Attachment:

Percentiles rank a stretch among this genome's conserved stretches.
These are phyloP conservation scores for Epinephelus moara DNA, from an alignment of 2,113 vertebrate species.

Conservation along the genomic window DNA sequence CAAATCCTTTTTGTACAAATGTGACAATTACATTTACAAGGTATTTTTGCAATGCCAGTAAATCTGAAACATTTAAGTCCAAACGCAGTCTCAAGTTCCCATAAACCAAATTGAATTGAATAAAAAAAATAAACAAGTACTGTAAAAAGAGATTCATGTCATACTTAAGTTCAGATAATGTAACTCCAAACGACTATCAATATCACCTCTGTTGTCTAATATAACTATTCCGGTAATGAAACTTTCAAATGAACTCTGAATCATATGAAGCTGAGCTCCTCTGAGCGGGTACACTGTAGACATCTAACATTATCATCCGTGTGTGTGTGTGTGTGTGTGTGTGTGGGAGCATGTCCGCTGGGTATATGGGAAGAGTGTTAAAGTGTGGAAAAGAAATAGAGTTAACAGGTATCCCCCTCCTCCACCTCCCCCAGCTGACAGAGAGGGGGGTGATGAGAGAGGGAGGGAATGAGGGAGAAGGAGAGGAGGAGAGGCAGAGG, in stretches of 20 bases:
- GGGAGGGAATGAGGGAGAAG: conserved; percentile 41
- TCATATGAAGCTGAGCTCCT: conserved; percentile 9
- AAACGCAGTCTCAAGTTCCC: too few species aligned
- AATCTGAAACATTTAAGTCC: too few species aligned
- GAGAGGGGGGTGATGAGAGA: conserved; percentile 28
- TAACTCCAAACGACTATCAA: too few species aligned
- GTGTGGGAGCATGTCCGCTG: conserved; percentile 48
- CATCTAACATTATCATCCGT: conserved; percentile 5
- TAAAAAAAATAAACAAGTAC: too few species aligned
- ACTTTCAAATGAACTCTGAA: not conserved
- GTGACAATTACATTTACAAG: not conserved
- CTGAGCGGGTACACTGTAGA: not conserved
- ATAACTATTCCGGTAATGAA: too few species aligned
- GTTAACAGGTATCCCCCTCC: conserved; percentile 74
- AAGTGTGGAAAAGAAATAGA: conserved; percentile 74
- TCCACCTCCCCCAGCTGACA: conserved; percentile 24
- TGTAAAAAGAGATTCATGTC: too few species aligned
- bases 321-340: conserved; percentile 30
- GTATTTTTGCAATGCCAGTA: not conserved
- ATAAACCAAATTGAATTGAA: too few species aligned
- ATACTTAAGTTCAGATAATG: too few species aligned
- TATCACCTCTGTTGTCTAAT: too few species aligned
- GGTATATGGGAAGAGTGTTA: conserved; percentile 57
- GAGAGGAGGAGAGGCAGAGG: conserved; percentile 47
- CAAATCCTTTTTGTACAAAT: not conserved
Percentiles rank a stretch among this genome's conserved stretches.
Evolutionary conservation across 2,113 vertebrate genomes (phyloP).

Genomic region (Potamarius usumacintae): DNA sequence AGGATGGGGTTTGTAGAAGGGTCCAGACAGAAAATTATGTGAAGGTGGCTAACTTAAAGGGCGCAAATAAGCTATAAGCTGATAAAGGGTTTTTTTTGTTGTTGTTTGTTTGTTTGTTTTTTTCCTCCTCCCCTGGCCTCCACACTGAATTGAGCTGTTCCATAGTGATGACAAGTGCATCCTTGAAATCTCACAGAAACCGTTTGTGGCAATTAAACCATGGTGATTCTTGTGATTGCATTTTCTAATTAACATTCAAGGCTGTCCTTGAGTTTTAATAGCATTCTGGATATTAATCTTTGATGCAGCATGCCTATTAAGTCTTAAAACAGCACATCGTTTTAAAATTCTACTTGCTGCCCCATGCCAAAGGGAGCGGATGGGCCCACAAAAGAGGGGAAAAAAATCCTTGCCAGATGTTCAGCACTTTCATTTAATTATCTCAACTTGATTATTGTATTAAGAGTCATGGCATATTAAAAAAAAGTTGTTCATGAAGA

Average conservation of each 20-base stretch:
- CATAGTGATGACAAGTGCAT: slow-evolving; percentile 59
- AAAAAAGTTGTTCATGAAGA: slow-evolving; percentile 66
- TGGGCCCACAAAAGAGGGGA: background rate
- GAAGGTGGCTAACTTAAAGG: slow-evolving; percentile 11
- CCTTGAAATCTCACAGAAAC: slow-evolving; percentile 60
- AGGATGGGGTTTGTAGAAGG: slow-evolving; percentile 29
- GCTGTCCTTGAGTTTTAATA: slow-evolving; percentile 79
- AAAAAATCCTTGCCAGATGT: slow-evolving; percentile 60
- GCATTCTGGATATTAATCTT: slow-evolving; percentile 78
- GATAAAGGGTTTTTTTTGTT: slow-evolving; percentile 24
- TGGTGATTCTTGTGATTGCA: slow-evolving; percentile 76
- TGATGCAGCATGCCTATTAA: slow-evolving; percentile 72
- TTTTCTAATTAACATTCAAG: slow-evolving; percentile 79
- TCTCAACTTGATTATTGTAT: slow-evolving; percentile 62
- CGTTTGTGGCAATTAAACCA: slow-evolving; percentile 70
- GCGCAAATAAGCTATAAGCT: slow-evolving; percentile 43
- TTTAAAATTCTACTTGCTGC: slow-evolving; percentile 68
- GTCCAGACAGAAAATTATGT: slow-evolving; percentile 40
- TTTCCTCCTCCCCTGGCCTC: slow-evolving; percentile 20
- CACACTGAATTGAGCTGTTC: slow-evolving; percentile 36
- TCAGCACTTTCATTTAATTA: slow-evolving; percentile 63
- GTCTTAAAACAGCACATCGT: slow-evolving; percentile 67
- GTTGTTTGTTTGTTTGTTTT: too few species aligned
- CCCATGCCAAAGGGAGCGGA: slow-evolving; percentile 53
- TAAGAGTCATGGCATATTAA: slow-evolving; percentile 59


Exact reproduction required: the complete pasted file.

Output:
Percentiles rank a stretch among this genome's conserved stretches.
These are phyloP conservation scores for Epinephelus moara DNA, from an alignment of 2,113 vertebrate species.

Conservation along the genomic window DNA sequence CAAATCCTTTTTGTACAAATGTGACAATTACATTTACAAGGTATTTTTGCAATGCCAGTAAATCTGAAACATTTAAGTCCAAACGCAGTCTCAAGTTCCCATAAACCAAATTGAATTGAATAAAAAAAATAAACAAGTACTGTAAAAAGAGATTCATGTCATACTTAAGTTCAGATAATGTAACTCCAAACGACTATCAATATCACCTCTGTTGTCTAATATAACTATTCCGGTAATGAAACTTTCAAATGAACTCTGAATCATATGAAGCTGAGCTCCTCTGAGCGGGTACACTGTAGACATCTAACATTATCATCCGTGTGTGTGTGTGTGTGTGTGTGTGTGGGAGCATGTCCGCTGGGTATATGGGAAGAGTGTTAAAGTGTGGAAAAGAAATAGAGTTAACAGGTATCCCCCTCCTCCACCTCCCCCAGCTGACAGAGAGGGGGGTGATGAGAGAGGGAGGGAATGAGGGAGAAGGAGAGGAGGAGAGGCAGAGG, in stretches of 20 bases:
- GGGAGGGAATGAGGGAGAAG: conserved; percentile 41
- TCATATGAAGCTGAGCTCCT: conserved; percentile 9
- AAACGCAGTCTCAAGTTCCC: too few species aligned
- AATCTGAAACATTTAAGTCC: too few species aligned
- GAGAGGGGGGTGATGAGAGA: conserved; percentile 28
- TAACTCCAAACGACTATCAA: too few species aligned
- GTGTGGGAGCATGTCCGCTG: conserved; percentile 48
- CATCTAACATTATCATCCGT: conserved; percentile 5
- TAAAAAAAATAAACAAGTAC: too few species aligned
- ACTTTCAAATGAACTCTGAA: not conserved
- GTGACAATTACATTTACAAG: not conserved
- CTGAGCGGGTACACTGTAGA: not conserved
- ATAACTATTCCGGTAATGAA: too few species aligned
- GTTAACAGGTATCCCCCTCC: conserved; percentile 74
- AAGTGTGGAAAAGAAATAGA: conserved; percentile 74
- TCCACCTCCCCCAGCTGACA: conserved; percentile 24
- TGTAAAAAGAGATTCATGTC: too few species aligned
- bases 321-340: conserved; percentile 30
- GTATTTTTGCAATGCCAGTA: not conserved
- ATAAACCAAATTGAATTGAA: too few species aligned
- ATACTTAAGTTCAGATAATG: too few species aligned
- TATCACCTCTGTTGTCTAAT: too few species aligned
- GGTATATGGGAAGAGTGTTA: conserved; percentile 57
- GAGAGGAGGAGAGGCAGAGG: conserved; percentile 47
- CAAATCCTTTTTGTACAAAT: not conserved
Percentiles rank a stretch among this genome's conserved stretches.
Evolutionary conservation across 2,113 vertebrate genomes (phyloP).

Genomic region (Potamarius usumacintae): DNA sequence AGGATGGGGTTTGTAGAAGGGTCCAGACAGAAAATTATGTGAAGGTGGCTAACTTAAAGGGCGCAAATAAGCTATAAGCTGATAAAGGGTTTTTTTTGTTGTTGTTTGTTTGTTTGTTTTTTTCCTCCTCCCCTGGCCTCCACACTGAATTGAGCTGTTCCATAGTGATGACAAGTGCATCCTTGAAATCTCACAGAAACCGTTTGTGGCAATTAAACCATGGTGATTCTTGTGATTGCATTTTCTAATTAACATTCAAGGCTGTCCTTGAGTTTTAATAGCATTCTGGATATTAATCTTTGATGCAGCATGCCTATTAAGTCTTAAAACAGCACATCGTTTTAAAATTCTACTTGCTGCCCCATGCCAAAGGGAGCGGATGGGCCCACAAAAGAGGGGAAAAAAATCCTTGCCAGATGTTCAGCACTTTCATTTAATTATCTCAACTTGATTATTGTATTAAGAGTCATGGCATATTAAAAAAAAGTTGTTCATGAAGA

Average conservation of each 20-base stretch:
- CATAGTGATGACAAGTGCAT: slow-evolving; percentile 59
- AAAAAAGTTGTTCATGAAGA: slow-evolving; percentile 66
- TGGGCCCACAAAAGAGGGGA: background rate
- GAAGGTGGCTAACTTAAAGG: slow-evolving; percentile 11
- CCTTGAAATCTCACAGAAAC: slow-evolving; percentile 60
- AGGATGGGGTTTGTAGAAGG: slow-evolving; percentile 29
- GCTGTCCTTGAGTTTTAATA: slow-evolving; percentile 79
- AAAAAATCCTTGCCAGATGT: slow-evolving; percentile 60
- GCATTCTGGATATTAATCTT: slow-evolving; percentile 78
- GATAAAGGGTTTTTTTTGTT: slow-evolving; percentile 24
- TGGTGATTCTTGTGATTGCA: slow-evolving; percentile 76
- TGATGCAGCATGCCTATTAA: slow-evolving; percentile 72
- TTTTCTAATTAACATTCAAG: slow-evolving; percentile 79
- TCTCAACTTGATTATTGTAT: slow-evolving; percentile 62
- CGTTTGTGGCAATTAAACCA: slow-evolving; percentile 70
- GCGCAAATAAGCTATAAGCT: slow-evolving; percentile 43
- TTTAAAATTCTACTTGCTGC: slow-evolving; percentile 68
- GTCCAGACAGAAAATTATGT: slow-evolving; percentile 40
- TTTCCTCCTCCCCTGGCCTC: slow-evolving; percentile 20
- CACACTGAATTGAGCTGTTC: slow-evolving; percentile 36
- TCAGCACTTTCATTTAATTA: slow-evolving; percentile 63
- GTCTTAAAACAGCACATCGT: slow-evolving; percentile 67
- GTTGTTTGTTTGTTTGTTTT: too few species aligned
- CCCATGCCAAAGGGAGCGGA: slow-evolving; percentile 53
- TAAGAGTCATGGCATATTAA: slow-evolving; percentile 59